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Cassie McOmber

Civil Rights and Liberties:


Symbolic Speech
Politics 1100

Jamie Nelson
April 22nd 2016
1

America is globally known as the land of freedom, something that many of its citizens are
proud of. The ability to express yourself in the ways that you feel are most representative of your
beliefs and feelings is an appealing concept. There are many ways to express beliefs, and in
America many of them are protected by the constitution. In the first several amendments of the
constitution there are rights and liberties that are specific to expressing one's beliefs, Freedom of
religion being one of them. But one that has been called into question most recently is an
America's ability to use Symbolic speech to express themselves. Symbolic speech has an
interesting history that started in 1931 with the case of Stromberg vs. California, a few cases
followed that changed the court's view on Symbolic speech as a right or rather a liberty, the most
recent example of Symbolic speech is the controversy over the display of the confederate flag.
To understand what symbolic speech is we have to look at how people express
themselves in ways that are not spoken or written. Maybe believe that those are the only true
ways to express oneself but that is far from the truth. Humans have tendencies to differ greatly
from each other, we may try to blend in with others but we are all different and so people use
different forms of speech to communicate. Many people use the way they dress as a way of
communicating. Though many do not see the clothing they wear as a form of speech it is actually
quite a powerful form of speech. Often times dress is the first impression of character or mood.
Symbolic speech can be defined as A representation of one's beliefs or messages in the form of
nonverbal communication. (Author: Unknown, Symbolic Speech Explained, published in 2015)
Any form of communication that is not verbal or written can be seen as symbolic. An example
being bumper stickers or tattoos. Those examples were not something that was really used in the

early 1900s though, which is when the topic of symbolic speech really started to gain attention.
At that time in history a more popular form of expression was the display of a flag.

The first recorded case of symbolic speech being a problem confronted by the
government was Stromberg vs. California. On May 18th 1931 the case of Stromberg vs.
California was ruled in favor of California. Stromberg was a woman who was known to oppose
strong government, not something that was uncommon in that time period. Stromberg had been
displaying a red flag in her protest of organized government, She was displaying it in a public
place, as a sign, symbol or emblem of opposition to organized government" (Chief Justice
Hughes, Stromberg vs. California, published: May 18th 1931) The red flag being displayed was at
a summer camp and it was a replica of the soviet union flag, or that was what is was made to
represent, to show class-consciousness, the solidarity of the workers and the theory that the
workers of the world are of one blood and brothers all (Author: Unknown, Stromberg vs.
California Significance, Published and updated in 2016) a commonly Communistic idea of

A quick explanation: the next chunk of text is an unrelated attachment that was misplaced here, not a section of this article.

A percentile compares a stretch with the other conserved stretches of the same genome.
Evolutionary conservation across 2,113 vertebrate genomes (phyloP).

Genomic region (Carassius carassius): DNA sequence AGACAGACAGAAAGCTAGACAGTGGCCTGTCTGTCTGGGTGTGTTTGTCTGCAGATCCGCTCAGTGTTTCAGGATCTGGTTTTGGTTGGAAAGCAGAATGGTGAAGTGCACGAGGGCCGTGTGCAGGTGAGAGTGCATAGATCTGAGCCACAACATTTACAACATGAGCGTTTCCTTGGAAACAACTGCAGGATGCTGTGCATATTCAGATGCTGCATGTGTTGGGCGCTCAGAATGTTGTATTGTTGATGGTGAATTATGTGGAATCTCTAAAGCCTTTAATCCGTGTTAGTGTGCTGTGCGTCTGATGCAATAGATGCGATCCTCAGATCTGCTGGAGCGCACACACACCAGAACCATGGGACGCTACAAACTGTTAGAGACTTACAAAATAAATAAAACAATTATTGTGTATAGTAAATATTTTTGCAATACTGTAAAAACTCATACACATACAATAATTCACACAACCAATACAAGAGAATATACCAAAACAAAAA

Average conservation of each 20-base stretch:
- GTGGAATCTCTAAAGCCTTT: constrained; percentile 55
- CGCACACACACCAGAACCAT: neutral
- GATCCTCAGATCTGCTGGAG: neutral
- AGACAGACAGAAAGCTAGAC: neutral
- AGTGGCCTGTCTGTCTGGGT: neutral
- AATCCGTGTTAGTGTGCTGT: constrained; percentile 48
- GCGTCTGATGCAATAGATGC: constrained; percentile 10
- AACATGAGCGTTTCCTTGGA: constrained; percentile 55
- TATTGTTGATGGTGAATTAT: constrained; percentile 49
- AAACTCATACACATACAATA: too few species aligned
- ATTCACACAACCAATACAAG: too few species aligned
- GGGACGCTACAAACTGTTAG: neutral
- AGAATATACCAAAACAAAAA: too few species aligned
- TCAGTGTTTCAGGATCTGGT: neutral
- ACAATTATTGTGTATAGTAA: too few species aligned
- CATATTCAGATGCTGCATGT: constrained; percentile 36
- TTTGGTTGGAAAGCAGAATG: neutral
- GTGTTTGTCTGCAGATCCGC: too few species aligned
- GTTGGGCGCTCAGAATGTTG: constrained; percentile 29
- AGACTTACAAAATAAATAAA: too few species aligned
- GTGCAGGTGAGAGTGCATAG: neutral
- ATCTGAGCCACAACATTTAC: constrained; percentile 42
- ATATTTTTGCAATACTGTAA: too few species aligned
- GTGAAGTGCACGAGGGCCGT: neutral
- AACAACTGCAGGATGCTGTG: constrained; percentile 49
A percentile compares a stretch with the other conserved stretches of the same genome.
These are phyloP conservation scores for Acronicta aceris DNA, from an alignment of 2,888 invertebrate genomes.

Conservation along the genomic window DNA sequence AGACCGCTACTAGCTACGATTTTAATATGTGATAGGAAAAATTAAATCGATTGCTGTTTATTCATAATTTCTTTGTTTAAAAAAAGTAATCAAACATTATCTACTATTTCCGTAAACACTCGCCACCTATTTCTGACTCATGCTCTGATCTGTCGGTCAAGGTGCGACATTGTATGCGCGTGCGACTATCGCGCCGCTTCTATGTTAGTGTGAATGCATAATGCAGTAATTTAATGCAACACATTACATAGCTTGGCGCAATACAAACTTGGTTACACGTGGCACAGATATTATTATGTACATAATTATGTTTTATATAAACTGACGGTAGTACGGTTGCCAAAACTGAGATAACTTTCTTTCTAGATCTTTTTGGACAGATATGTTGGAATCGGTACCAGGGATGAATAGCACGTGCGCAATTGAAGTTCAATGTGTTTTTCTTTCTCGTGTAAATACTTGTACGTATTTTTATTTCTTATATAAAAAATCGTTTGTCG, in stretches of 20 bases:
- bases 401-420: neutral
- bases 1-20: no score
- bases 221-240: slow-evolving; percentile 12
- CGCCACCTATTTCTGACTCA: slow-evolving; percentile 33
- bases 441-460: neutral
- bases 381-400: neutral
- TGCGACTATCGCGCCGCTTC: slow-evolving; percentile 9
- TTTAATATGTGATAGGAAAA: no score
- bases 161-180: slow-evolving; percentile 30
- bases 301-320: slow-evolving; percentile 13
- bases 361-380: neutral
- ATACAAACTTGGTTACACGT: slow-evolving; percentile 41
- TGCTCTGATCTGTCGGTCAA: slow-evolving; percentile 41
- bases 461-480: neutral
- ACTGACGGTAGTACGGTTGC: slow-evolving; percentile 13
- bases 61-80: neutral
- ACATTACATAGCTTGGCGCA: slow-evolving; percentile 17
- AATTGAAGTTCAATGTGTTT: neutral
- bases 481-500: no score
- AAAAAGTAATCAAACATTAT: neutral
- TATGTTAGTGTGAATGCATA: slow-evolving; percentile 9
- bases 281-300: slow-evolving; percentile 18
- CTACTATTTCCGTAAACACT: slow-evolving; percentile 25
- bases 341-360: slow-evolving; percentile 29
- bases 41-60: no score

thinking.

California moved against her because her goal was to incite an anarchistic type of
response from those that saw the flag. The court moved that this kind of display would not be
allowed because it is not safe. At the time California had a law called the red-flag law which
prohibited the display of a red flag to incite hate towards the government. Though California
won against Stromberg she later brought her case up to the Supreme Court who ruled that
Californias red law had no proof of clear and present danger and ruled in invalid. This case is
not really one that is thought of when talking about symbolic speech because the court made no

mention of it in their ruling but it is thought to have changed how the 14th and 1st amendments are
seen when it comes to symbolic speech.

Symbolic speech was put on the back burner for the next 30 years or so until in 1968
there was another important case presented to the courts. United States vs. OBrien was a
monumental court case that really brought Symbolic speech into the lime light. It all started
when OBrien burned his draft card hoping to garner support and visibility to his antiwar view
and protests. He was arrested for his protest and later brought up his case to the Supreme Court,
who ruled it within their rights to arrest him for his form of protest. This case changed history,
though symbolic speech is more of a liberty than a right it was still protected by the constitution.
It is a liberty because the government doesnt have to take action but rather let people do what
they will to protest as long as it does not present a clear and present danger. In this case the
Supreme Court found that the law prohibiting the burning or destruction of draft cards was
within the governments power to enact. Justice Warren stated that a government regulation is
sufficiently justified if it is within the constitutional power of the Government; if it furthers an
important or substantial governmental interest; if the governmental interest is unrelated to the
suppression of free expression; and if the incidental restriction on alleged First Amendment